How do fish hear?

Sound travels as series of waves or vibrations through water. A fish's body is of similar density to the water around it, and these waves pass through it.  Waves in the sea... who'd have thought it?

The inner ear of a fish has a lot of bones knows as otoliths. These bones are much denser than water and the rest of the fish's body. These bones move more slowly in response to sound waves, allowing the fish's brain to interpret sound.

Sensitivity to sound differs among fish species. Because the gas in the swim bladder also varies in density, sound waves can affect it. It is thought that fish without a swimbladder, or a small or reduced swim bladder (many bottom-dwelling species) or a swim bladder not close or connected to the inner ear, have relatively poor sensitivity to sound. A fish with a swim bladder in close proximity to the inner ear increases hearing sensitivity.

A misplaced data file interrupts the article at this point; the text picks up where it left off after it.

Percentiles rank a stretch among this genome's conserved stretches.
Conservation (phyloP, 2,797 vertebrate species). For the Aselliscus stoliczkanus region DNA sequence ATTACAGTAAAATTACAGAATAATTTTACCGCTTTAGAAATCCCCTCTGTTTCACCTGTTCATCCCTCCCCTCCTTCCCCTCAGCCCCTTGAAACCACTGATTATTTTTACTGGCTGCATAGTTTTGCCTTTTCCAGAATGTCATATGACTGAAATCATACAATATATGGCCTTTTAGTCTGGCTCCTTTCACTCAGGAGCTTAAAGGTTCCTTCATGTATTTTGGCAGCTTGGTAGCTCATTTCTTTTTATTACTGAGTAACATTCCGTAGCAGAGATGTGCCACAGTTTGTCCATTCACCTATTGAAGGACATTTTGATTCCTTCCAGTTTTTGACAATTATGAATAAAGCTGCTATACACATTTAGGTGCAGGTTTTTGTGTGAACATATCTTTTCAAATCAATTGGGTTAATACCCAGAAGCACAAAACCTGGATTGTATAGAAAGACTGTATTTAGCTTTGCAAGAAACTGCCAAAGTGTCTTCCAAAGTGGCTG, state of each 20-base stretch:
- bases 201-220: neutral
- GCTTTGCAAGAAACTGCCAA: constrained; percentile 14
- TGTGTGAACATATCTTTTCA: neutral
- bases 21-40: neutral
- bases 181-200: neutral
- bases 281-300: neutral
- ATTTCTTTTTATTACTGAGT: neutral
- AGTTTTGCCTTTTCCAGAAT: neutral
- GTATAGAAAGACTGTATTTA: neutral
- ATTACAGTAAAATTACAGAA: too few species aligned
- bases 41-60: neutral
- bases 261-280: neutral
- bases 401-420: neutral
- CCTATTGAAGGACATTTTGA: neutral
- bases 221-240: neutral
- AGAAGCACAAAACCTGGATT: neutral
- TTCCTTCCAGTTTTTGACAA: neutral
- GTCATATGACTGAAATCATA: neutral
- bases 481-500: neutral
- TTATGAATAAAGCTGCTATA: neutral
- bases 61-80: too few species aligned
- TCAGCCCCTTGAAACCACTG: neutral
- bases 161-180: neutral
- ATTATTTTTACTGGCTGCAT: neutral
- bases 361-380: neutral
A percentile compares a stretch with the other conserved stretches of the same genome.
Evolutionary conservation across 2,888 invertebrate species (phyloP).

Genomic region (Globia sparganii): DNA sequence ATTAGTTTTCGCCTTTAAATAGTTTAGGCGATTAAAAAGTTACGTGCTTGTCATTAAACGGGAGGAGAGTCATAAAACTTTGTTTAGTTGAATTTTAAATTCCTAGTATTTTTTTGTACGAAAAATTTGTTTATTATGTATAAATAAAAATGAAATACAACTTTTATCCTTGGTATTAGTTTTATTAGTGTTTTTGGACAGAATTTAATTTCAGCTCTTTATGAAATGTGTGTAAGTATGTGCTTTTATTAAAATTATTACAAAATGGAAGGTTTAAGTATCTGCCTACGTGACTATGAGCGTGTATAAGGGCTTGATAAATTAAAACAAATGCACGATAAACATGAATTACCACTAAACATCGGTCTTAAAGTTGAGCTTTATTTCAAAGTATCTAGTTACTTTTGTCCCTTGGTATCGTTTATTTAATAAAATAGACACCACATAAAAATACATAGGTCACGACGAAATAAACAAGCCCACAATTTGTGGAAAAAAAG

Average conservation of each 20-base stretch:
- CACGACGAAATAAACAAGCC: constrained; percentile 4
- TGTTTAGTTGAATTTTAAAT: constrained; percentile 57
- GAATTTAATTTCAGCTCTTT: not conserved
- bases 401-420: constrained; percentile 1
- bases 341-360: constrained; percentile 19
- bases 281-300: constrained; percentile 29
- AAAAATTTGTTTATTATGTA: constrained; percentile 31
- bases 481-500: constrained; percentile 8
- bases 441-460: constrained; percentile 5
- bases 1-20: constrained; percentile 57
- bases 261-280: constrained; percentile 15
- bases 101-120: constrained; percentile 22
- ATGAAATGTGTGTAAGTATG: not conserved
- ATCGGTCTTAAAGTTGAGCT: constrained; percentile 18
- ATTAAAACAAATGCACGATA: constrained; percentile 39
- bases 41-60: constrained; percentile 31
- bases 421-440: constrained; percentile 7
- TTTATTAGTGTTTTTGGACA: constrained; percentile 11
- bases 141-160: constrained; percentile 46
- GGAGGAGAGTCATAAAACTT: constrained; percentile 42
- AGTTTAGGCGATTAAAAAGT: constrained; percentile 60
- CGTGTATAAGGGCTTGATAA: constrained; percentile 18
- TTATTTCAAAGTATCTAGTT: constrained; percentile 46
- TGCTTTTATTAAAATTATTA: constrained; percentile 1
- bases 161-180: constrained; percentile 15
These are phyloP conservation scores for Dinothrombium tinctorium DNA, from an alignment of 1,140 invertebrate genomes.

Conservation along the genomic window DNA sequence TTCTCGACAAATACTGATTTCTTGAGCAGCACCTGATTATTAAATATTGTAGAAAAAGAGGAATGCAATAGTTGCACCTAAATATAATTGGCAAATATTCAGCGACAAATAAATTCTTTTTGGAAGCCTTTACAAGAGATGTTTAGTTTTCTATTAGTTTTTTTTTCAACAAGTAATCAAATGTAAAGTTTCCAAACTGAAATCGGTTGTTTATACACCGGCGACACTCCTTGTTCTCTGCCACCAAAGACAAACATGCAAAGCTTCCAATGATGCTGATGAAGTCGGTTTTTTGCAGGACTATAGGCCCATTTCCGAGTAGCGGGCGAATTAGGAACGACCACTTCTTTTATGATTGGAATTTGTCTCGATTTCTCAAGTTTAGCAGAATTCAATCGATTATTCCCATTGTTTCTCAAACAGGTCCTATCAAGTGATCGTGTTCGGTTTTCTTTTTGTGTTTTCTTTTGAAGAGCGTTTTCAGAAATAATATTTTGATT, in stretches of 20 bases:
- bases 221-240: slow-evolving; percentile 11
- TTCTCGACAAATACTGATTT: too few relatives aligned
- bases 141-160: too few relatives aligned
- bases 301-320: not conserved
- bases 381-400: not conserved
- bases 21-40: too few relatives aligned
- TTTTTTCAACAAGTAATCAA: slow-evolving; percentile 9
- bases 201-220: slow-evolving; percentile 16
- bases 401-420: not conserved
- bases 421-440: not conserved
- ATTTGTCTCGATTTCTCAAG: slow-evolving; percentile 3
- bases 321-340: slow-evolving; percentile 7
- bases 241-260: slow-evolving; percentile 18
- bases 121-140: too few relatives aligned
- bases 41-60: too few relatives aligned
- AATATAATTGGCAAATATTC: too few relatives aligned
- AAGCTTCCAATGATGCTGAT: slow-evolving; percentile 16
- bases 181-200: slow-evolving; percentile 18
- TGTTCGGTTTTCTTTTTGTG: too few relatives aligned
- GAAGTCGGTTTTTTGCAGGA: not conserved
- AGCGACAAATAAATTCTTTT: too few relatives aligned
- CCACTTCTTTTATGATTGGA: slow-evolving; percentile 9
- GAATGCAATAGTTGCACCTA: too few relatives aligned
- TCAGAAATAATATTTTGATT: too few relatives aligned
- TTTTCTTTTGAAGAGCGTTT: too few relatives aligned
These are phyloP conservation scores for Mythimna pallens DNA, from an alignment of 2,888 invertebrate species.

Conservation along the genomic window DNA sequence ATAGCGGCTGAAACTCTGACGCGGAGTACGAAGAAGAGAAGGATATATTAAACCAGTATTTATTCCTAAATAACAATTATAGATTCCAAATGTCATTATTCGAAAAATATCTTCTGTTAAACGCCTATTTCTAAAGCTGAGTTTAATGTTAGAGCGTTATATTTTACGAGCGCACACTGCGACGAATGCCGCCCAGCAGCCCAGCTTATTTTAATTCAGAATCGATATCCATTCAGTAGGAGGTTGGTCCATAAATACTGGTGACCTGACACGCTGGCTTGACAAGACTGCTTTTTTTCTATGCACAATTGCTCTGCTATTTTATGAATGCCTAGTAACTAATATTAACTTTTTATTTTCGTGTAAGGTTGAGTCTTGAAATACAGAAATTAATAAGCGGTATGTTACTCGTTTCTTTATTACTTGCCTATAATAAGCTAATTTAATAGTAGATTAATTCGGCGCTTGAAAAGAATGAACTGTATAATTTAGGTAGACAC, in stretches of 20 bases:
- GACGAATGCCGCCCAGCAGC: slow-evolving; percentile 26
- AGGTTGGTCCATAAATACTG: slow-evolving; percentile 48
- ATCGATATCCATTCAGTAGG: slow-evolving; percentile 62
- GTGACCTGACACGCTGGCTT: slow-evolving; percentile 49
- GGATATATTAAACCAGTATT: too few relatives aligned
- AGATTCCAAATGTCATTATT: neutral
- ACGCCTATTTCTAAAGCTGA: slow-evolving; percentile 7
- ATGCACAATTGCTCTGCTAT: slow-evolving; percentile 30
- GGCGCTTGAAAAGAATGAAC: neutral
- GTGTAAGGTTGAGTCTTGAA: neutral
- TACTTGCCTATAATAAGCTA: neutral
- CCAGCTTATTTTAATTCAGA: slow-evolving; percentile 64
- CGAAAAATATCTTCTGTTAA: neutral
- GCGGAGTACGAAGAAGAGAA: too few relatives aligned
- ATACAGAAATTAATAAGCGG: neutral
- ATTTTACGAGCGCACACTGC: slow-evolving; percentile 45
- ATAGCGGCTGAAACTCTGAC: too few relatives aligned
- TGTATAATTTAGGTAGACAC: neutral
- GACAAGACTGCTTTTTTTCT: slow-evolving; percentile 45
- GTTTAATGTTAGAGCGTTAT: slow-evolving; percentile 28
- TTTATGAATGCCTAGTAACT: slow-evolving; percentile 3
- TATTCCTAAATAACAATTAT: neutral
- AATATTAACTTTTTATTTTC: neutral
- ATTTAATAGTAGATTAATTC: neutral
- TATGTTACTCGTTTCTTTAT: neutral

So, when you see the sign in your local fish store that says "Please don't tap on the glass" you'll know why. Because fish can hear it!


Written by: Luke Williams
Photo credit: MaxPixel